Left: Reg Sweet with the metal Imperial Airways Speedbird which once served as the weathervane atop the Stamford Hill Aerodrome terminal building. This Speedbird is believed to be the last of its kind in South Africa.



14 December 2004

I've found many interesting things in my search for more Facts About Durban. One of most recent of these is a solid iron cannonball which was shown to me by my informant Philip Warhurst. He told me that it had been dug up in the garden of his 100-year-old house in Frere Road by the previous owner. Philip was handed the cannonball when he bought the house and told that it went with the sale.

The ball is 10 or 11cm in diameter and we found that it weighs 5Kg on Philip's bathroom scale. That would make it about 12lbs and I have a feeling that there were cannon which fired that weight of shot. Apart from the size and weight, however, we don't know anything about the ball.

Was it fired by the Boers or British during the seige of the Old Fort in 1842, perhaps during the battle of Congella which occurred within a couple of kilometers of where it was found? Perhaps it was dropped there by a tired souvenir hunter who had found it elsewhere. Or maybe it landed up there one New Year's Eve, when celebrating sailors fired a broadside into the bush around the bay; much as they do these days, with their red distress rockets.

Right: Philip stands on about the spot where the canonball was discovered.

25 December 2004

My very best wishes wishes to you and yours over the festive season and I hope you have a very prosperous new year.

Information from this diary location concerning Scottish Ironwork, Currie's Memorial Fountain and the Da Gama clock has be moved to its own page


31 December 2004

Information from this diary location concerning Scottish Ironwork, Currie's Memorial Fountain and the Da Gama clock has be moved to its own page


3 January 2005

I don't suppose we'll ever know how many ships have come to grief in the immediate vicinity of Durban. A number of unlucky vessels have already been mentioned in these page and now, thanks to my informant Wade Kidwell, I can add the oddly-named Union Whaling Company whaler Odd to the list. The sinking of the Odd was reported in the Natal Mercury on 23 March 1949 and Wade very kindly typed typed out the article, and another which appeared the following day, and sent it to me.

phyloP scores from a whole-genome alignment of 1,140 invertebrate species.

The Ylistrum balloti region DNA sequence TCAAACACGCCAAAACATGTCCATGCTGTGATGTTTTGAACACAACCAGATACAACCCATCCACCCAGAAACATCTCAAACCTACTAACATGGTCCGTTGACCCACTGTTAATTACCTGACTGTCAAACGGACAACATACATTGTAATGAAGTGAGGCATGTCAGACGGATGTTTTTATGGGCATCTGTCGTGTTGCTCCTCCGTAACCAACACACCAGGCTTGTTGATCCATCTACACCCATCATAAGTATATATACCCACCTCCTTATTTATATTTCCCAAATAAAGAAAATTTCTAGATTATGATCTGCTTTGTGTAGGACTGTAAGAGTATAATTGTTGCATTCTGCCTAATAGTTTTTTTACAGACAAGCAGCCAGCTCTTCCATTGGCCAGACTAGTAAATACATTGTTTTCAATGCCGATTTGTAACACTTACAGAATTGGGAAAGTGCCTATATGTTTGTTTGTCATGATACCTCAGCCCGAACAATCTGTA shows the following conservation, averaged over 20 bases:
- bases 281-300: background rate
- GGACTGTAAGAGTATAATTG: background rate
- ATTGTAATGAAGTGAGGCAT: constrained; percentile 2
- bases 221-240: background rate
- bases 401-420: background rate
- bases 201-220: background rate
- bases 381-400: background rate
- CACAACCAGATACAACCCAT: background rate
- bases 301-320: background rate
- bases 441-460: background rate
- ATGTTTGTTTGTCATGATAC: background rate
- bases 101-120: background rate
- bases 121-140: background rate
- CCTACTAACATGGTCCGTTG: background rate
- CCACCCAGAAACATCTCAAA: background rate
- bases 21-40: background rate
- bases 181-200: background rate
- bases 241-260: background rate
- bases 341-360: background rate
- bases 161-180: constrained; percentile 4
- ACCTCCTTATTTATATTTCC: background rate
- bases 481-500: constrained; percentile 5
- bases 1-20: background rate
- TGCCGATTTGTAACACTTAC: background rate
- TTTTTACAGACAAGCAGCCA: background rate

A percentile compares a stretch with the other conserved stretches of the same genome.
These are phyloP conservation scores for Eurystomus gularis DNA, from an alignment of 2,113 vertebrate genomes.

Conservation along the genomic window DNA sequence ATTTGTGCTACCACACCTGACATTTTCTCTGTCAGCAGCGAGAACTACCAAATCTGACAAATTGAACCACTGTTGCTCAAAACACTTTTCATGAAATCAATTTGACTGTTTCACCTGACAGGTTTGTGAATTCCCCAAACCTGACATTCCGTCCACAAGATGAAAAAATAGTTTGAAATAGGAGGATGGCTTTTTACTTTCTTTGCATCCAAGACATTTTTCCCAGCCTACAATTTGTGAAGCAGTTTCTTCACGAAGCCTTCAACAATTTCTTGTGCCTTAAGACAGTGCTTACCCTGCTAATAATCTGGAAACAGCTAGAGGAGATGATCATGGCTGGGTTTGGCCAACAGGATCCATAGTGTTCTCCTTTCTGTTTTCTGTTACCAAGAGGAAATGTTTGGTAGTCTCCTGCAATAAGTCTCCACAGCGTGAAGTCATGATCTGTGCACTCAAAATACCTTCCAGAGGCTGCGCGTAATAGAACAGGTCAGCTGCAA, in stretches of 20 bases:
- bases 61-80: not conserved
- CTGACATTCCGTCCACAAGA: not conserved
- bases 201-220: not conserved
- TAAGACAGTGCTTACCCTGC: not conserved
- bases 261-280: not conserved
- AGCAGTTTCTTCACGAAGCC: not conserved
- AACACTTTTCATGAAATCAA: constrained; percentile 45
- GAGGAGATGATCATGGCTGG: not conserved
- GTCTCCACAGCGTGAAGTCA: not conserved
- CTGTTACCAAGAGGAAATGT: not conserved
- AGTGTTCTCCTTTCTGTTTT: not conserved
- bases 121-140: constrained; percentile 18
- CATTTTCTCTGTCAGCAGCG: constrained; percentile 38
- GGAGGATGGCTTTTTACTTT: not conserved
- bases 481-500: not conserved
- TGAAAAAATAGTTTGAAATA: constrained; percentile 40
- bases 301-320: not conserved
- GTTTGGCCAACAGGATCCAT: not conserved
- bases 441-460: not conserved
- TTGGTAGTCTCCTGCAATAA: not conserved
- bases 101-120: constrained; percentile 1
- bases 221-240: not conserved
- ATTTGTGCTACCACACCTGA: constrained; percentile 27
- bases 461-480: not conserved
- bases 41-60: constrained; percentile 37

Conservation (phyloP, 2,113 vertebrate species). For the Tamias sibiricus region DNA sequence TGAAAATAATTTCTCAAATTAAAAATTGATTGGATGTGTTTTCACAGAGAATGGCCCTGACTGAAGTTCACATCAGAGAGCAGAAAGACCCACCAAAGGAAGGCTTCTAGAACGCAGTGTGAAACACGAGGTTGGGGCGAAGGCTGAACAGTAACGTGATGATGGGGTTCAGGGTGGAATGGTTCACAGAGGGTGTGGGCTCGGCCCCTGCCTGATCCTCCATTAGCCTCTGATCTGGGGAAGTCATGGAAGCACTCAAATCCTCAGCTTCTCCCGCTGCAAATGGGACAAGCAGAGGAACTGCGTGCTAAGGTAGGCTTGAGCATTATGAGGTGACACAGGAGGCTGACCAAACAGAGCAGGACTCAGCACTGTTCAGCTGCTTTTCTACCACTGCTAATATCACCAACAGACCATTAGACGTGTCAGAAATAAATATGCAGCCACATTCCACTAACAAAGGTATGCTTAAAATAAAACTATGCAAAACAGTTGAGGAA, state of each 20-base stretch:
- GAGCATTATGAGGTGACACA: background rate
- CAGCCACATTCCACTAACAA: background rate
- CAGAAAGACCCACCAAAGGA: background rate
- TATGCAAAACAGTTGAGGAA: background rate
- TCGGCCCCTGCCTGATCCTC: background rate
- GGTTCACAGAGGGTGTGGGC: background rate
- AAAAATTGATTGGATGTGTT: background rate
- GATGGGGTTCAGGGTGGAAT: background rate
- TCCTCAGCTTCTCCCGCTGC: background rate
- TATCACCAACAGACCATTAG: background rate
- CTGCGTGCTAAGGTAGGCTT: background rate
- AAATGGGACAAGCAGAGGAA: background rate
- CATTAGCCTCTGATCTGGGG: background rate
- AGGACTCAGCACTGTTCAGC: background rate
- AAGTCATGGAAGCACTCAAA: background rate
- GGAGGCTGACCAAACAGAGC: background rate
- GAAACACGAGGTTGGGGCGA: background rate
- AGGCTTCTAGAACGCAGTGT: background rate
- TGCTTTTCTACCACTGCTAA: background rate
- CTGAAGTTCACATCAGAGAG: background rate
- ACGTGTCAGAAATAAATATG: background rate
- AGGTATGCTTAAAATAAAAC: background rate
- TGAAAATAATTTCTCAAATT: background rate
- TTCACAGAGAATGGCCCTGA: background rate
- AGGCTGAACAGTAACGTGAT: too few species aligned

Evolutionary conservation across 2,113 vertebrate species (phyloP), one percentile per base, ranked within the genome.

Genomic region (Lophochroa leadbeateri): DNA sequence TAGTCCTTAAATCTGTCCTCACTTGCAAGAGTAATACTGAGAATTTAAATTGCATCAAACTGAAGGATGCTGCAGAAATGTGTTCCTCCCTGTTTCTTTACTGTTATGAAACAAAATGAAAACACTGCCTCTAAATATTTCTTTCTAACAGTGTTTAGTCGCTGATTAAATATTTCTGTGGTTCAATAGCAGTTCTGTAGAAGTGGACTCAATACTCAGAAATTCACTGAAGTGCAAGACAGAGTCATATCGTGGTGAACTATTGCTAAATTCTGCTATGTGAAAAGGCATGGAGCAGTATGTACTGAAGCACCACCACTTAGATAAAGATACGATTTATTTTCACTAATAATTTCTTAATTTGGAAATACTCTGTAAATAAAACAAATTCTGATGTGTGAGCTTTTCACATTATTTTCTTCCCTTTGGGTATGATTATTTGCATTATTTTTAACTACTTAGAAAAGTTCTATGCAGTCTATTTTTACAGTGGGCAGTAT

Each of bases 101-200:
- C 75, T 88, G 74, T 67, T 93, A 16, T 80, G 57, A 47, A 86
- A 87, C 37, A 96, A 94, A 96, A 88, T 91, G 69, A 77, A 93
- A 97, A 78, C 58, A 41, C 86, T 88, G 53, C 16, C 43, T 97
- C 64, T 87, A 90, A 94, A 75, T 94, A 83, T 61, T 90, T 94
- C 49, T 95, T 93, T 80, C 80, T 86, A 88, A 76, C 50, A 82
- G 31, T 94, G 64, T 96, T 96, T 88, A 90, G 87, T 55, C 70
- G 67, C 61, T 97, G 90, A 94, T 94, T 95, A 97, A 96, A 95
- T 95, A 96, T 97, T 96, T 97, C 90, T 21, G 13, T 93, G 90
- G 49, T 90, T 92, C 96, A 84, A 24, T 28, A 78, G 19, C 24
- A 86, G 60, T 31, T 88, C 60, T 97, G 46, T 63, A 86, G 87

The Odd apparently had apparently arrived off Durban at 7:30pm, on 22 March, after a day spent hunting for whales, and had been attempting to enter the harbour when her steering gear jammed. The vessel then swung to the right and ran aground on rocks just north of the north pier breakwater. The surf was apparently pretty heavy that night and things looked bleak for the crew of the Odd. Luckily for the 14-man crew however, a Mr Wardell, of 46 Gower Street, Umbilo, had been fishing off the end of the Point and had the presence of mind to reel in his line and cast it so that it fell across the deck of the stricken vessel.

The crew then tied a rope to the fishing line and Mr Wardell pulled the rope to shore where he attached it to the railway line, which runs along the pier. The crew were then able to pull themselves hand-over-hand to shore. Large waves pounded the men as they made their way to safrty but all seemed in order until a huge wave swept two crewmen away. The Odd's skipper, Captain Averson, immediately grabbed a rope and dived into the sea, managing to rescue first one and then the other.

The Natal Mercury of 24 March reported that the Odd had been declared a total loss by her owners, the Union Whaling Company. The article said that the vessel was lying in about 15 feet of water about 20 yards from the breakwater and that only the funnel and mast were visible above the surface. Wade Kidwell tells me that he has dived in the area of the wreck many times and notes that the few remaining pieces will have to be removed later this year when the harbour mouth is widened. He said he hopes that the remains are relocated suitably and I can only echo those sentiments.

5 January 2005

Today I've got a major new page for you to look at. It was contributed by Guy Ellis and is an extract from his book Serve to Save - the South African Air Force at Sea. The extract deals with the exploits of 8 Motor Boat Section SAAF which was based in Durban from 1942 and tasked with rescuing pilots who had to crash land at sea.

Still working as pleasure boats in Durban in 2005, the Isle of Capri III and her sisters Allen Gardiner and Sarie Marais once served with the South African Air Force.


Copies of Guy's book are available from Freeworld Publications who can be contacted in South Africa on 013 750-1316 or at afmil@global.co.za.